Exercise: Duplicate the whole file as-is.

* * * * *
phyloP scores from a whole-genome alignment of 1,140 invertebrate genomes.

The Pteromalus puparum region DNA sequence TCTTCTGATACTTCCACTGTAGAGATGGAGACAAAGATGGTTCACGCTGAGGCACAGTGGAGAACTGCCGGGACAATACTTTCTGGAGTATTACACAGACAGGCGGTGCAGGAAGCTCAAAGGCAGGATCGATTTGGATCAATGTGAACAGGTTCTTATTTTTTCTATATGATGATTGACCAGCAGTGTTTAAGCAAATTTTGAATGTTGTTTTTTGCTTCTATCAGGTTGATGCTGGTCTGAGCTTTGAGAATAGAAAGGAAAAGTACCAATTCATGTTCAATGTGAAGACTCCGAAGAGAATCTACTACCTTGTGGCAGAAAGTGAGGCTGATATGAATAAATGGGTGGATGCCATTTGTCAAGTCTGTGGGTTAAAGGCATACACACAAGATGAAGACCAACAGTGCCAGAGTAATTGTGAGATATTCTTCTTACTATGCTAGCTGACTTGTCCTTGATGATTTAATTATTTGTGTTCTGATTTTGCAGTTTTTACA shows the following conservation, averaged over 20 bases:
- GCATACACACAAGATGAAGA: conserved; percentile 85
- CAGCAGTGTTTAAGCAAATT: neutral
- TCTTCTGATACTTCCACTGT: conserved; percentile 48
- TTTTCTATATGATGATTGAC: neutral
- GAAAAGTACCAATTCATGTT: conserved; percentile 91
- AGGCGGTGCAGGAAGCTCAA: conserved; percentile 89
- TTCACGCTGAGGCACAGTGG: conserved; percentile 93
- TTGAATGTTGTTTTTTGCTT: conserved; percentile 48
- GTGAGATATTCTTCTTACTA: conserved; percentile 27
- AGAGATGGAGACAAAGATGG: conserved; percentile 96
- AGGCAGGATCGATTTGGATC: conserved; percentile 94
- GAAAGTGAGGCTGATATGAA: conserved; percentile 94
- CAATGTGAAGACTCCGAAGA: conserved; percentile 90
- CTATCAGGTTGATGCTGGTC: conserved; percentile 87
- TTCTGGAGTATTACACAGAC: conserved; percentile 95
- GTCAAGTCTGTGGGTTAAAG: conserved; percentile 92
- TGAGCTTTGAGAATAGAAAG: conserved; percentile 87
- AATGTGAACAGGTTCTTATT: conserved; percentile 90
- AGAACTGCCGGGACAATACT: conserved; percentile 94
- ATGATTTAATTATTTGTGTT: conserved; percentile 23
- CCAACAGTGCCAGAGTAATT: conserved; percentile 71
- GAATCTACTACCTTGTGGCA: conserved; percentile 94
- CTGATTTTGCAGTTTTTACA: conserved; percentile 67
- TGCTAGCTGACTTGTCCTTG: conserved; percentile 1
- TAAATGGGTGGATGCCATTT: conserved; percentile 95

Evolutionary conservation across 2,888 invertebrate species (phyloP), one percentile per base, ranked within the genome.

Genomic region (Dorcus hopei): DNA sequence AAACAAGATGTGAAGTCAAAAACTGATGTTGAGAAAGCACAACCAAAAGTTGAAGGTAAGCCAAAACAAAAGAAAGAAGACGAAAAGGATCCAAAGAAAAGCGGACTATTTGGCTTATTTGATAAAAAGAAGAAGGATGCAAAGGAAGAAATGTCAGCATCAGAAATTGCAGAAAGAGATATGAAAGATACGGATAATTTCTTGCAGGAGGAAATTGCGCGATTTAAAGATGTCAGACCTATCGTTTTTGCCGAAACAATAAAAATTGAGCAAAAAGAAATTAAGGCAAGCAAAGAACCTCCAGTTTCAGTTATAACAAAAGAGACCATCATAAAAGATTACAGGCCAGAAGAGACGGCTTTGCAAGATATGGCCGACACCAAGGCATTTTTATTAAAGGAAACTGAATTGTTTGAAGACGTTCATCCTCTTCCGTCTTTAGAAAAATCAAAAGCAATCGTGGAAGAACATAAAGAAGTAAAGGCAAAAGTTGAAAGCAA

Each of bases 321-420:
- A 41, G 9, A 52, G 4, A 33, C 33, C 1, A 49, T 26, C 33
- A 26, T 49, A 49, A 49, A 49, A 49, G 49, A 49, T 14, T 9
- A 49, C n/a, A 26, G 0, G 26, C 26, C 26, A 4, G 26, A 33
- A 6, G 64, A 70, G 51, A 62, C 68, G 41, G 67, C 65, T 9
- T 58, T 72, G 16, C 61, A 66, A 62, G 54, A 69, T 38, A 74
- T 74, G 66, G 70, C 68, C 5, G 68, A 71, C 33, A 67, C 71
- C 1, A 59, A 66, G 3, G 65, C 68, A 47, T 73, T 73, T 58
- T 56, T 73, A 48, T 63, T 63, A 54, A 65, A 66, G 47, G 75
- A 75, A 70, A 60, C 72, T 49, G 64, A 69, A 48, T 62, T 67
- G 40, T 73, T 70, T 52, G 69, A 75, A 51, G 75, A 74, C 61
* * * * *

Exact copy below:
phyloP scores from a whole-genome alignment of 1,140 invertebrate genomes.

The Pteromalus puparum region DNA sequence TCTTCTGATACTTCCACTGTAGAGATGGAGACAAAGATGGTTCACGCTGAGGCACAGTGGAGAACTGCCGGGACAATACTTTCTGGAGTATTACACAGACAGGCGGTGCAGGAAGCTCAAAGGCAGGATCGATTTGGATCAATGTGAACAGGTTCTTATTTTTTCTATATGATGATTGACCAGCAGTGTTTAAGCAAATTTTGAATGTTGTTTTTTGCTTCTATCAGGTTGATGCTGGTCTGAGCTTTGAGAATAGAAAGGAAAAGTACCAATTCATGTTCAATGTGAAGACTCCGAAGAGAATCTACTACCTTGTGGCAGAAAGTGAGGCTGATATGAATAAATGGGTGGATGCCATTTGTCAAGTCTGTGGGTTAAAGGCATACACACAAGATGAAGACCAACAGTGCCAGAGTAATTGTGAGATATTCTTCTTACTATGCTAGCTGACTTGTCCTTGATGATTTAATTATTTGTGTTCTGATTTTGCAGTTTTTACA shows the following conservation, averaged over 20 bases:
- GCATACACACAAGATGAAGA: conserved; percentile 85
- CAGCAGTGTTTAAGCAAATT: neutral
- TCTTCTGATACTTCCACTGT: conserved; percentile 48
- TTTTCTATATGATGATTGAC: neutral
- GAAAAGTACCAATTCATGTT: conserved; percentile 91
- AGGCGGTGCAGGAAGCTCAA: conserved; percentile 89
- TTCACGCTGAGGCACAGTGG: conserved; percentile 93
- TTGAATGTTGTTTTTTGCTT: conserved; percentile 48
- GTGAGATATTCTTCTTACTA: conserved; percentile 27
- AGAGATGGAGACAAAGATGG: conserved; percentile 96
- AGGCAGGATCGATTTGGATC: conserved; percentile 94
- GAAAGTGAGGCTGATATGAA: conserved; percentile 94
- CAATGTGAAGACTCCGAAGA: conserved; percentile 90
- CTATCAGGTTGATGCTGGTC: conserved; percentile 87
- TTCTGGAGTATTACACAGAC: conserved; percentile 95
- GTCAAGTCTGTGGGTTAAAG: conserved; percentile 92
- TGAGCTTTGAGAATAGAAAG: conserved; percentile 87
- AATGTGAACAGGTTCTTATT: conserved; percentile 90
- AGAACTGCCGGGACAATACT: conserved; percentile 94
- ATGATTTAATTATTTGTGTT: conserved; percentile 23
- CCAACAGTGCCAGAGTAATT: conserved; percentile 71
- GAATCTACTACCTTGTGGCA: conserved; percentile 94
- CTGATTTTGCAGTTTTTACA: conserved; percentile 67
- TGCTAGCTGACTTGTCCTTG: conserved; percentile 1
- TAAATGGGTGGATGCCATTT: conserved; percentile 95

Evolutionary conservation across 2,888 invertebrate species (phyloP), one percentile per base, ranked within the genome.

Genomic region (Dorcus hopei): DNA sequence AAACAAGATGTGAAGTCAAAAACTGATGTTGAGAAAGCACAACCAAAAGTTGAAGGTAAGCCAAAACAAAAGAAAGAAGACGAAAAGGATCCAAAGAAAAGCGGACTATTTGGCTTATTTGATAAAAAGAAGAAGGATGCAAAGGAAGAAATGTCAGCATCAGAAATTGCAGAAAGAGATATGAAAGATACGGATAATTTCTTGCAGGAGGAAATTGCGCGATTTAAAGATGTCAGACCTATCGTTTTTGCCGAAACAATAAAAATTGAGCAAAAAGAAATTAAGGCAAGCAAAGAACCTCCAGTTTCAGTTATAACAAAAGAGACCATCATAAAAGATTACAGGCCAGAAGAGACGGCTTTGCAAGATATGGCCGACACCAAGGCATTTTTATTAAAGGAAACTGAATTGTTTGAAGACGTTCATCCTCTTCCGTCTTTAGAAAAATCAAAAGCAATCGTGGAAGAACATAAAGAAGTAAAGGCAAAAGTTGAAAGCAA

Each of bases 321-420:
- A 41, G 9, A 52, G 4, A 33, C 33, C 1, A 49, T 26, C 33
- A 26, T 49, A 49, A 49, A 49, A 49, G 49, A 49, T 14, T 9
- A 49, C n/a, A 26, G 0, G 26, C 26, C 26, A 4, G 26, A 33
- A 6, G 64, A 70, G 51, A 62, C 68, G 41, G 67, C 65, T 9
- T 58, T 72, G 16, C 61, A 66, A 62, G 54, A 69, T 38, A 74
- T 74, G 66, G 70, C 68, C 5, G 68, A 71, C 33, A 67, C 71
- C 1, A 59, A 66, G 3, G 65, C 68, A 47, T 73, T 73, T 58
- T 56, T 73, A 48, T 63, T 63, A 54, A 65, A 66, G 47, G 75
- A 75, A 70, A 60, C 72, T 49, G 64, A 69, A 48, T 62, T 67
- G 40, T 73, T 70, T 52, G 69, A 75, A 51, G 75, A 74, C 61